Once set the net should be pulled from each end in an alternate procedure of short lengths trying to keep the landing area in the centre. It is imperative that only the cork line is used to retrieve the net and under no circumstances should the lead line be touched; this will naturally follow the cork line in. The pull will close the net to the centre leaving the discarded net each side of the landing area. When almost in the leads are pulled from underneath leaving a bowl shaped tightly secured from the outside water.

Unfortunately it is rarely as simple because any obstruction in or on the lakebed will hinder the ease of pull and shape of the net. Snags commonly create problems, sometimes resulting in large areas of ripped net. The larger area netted the increasing problems may result, essentially it's trial and error with the errors sometimes being very costly.

Inherent problems
Unfortunately, many obstacles are put in the way of a successful netting procedure. The substrate has a huge influence on the net retrieval and can cause problems with regards to total net weights. The ideal lake bed consists of solid clean clay tapering slowly to the centre of the pool, but as many fisheries managers and anglers will know this rarely exists. On many occasions throughout a netting the silt needs to be removed by either walking, if shallow enough, or accessing by boat. The net is tightened and the leads are quickly lifted then dropped resulting in a 'dumping' of excess material. This does run the risk of fish escape, but if the net is of a weight exceeding the retrieval capability there is no other option. More commonly the silt is pulled to the bank and fish, if in sufficient quantities, will wash the material through.

Snags are an obvious problem and can result in net damage. Again the net can usually be removed with careful manipulation of the leads. Islands can cause problems in smaller lakes, but well organized teams can lay smaller stop nets hence splitting the pool into sections. This procedure does require experience if to be carried out successfully. Holes in the lake bed can hold large quantities of fish and if the pool is of a deep nature there is no solution to this problem.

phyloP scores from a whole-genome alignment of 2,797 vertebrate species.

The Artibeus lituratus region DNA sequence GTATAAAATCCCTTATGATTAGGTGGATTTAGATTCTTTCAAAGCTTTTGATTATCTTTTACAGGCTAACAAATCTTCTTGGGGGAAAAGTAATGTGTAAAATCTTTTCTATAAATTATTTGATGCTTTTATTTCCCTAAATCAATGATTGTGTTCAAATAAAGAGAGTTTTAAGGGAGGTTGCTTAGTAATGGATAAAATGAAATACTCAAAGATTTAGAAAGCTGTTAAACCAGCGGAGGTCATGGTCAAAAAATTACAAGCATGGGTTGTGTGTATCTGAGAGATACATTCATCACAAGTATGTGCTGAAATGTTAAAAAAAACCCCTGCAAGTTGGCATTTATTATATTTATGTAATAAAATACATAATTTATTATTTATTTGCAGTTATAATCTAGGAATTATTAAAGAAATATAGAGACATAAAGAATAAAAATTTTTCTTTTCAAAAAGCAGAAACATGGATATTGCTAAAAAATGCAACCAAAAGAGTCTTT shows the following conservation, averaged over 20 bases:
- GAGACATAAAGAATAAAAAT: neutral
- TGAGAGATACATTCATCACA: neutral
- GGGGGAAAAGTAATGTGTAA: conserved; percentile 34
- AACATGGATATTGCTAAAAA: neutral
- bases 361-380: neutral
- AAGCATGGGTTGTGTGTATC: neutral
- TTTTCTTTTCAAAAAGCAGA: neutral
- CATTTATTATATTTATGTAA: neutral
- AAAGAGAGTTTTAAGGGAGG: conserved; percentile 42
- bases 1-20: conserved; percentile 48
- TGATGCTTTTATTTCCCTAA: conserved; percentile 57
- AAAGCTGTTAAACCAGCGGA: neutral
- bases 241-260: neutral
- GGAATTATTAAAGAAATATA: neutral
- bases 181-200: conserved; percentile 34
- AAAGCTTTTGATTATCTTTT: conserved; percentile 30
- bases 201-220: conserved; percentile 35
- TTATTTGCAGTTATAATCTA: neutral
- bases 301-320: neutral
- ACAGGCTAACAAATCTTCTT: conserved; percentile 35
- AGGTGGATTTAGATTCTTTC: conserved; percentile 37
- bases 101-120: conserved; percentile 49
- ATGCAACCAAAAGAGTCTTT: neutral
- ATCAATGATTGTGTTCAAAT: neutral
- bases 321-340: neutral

Weed in large quantities will make netting impossible. Canadian pondweed is the worst offender as it entangles and then rolls the net top to bottom. Unfortunately we have yet to find a good system to counteract this problem so if your pool has a weed problem it will then also have a netting problem. Finally, large vertical shelves around the lake margin tend to lift lead lines to such an extent that all fish will escape before landing. Time and patience is the only solution with a very slow net retrieval being the best option.

Fish Reactions
Fish species have different reactions to a seine net. Bream will shoal in the centre and follow the net in until they are caught easily. Roach and rudd will also shoal, but tend to find escape through the net mesh. Carp, being more aggressive, will bury underneath the leads and if escape is successful become increasing harder to catch in continued netting. In warmer months carp go for the easier option, straight over the cork line. Tench will follow carp if in multi species fisheries or if on there own will try to gain escape late in the net landing. Pike charge into net sides but rarely find an escape route.


This has been a brief overview of seine netting and I hope it has given the reader an insight into the procedures and problems. The most important message to potential netsman is 'know your lake'. Every detail should be investigated before a netting is undertaken and the more planning that is done, the more impressive the result.